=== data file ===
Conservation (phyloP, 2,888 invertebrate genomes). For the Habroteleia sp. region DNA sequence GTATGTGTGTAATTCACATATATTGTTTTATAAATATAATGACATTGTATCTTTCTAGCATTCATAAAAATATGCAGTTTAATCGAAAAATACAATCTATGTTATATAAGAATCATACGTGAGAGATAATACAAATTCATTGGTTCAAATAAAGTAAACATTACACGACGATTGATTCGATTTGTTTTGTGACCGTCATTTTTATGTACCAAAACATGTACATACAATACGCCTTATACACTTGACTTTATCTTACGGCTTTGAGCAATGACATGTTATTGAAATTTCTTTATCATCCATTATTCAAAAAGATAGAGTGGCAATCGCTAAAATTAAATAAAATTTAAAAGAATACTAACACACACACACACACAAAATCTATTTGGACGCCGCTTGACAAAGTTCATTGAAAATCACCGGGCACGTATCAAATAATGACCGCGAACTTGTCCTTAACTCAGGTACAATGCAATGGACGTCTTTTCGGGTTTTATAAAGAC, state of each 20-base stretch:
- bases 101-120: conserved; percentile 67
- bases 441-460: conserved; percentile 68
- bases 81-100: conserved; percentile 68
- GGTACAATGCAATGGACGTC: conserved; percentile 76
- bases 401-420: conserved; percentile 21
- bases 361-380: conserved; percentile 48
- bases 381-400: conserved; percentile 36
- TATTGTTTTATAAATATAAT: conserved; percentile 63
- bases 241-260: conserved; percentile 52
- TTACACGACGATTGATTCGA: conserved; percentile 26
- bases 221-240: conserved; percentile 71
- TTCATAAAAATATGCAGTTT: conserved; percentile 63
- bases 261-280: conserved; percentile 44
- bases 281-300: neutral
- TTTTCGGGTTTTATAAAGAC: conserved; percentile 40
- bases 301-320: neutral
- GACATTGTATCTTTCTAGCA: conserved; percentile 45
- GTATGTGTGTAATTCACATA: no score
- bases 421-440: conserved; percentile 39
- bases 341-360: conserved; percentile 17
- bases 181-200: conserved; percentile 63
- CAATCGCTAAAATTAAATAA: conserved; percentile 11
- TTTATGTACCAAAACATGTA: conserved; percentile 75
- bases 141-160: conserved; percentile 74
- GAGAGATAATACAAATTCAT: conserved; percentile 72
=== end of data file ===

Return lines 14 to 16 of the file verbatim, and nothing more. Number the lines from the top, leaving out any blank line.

- bases 261-280: conserved; percentile 44
- bases 281-300: neutral
- TTTTCGGGTTTTATAAAGAC: conserved; percentile 40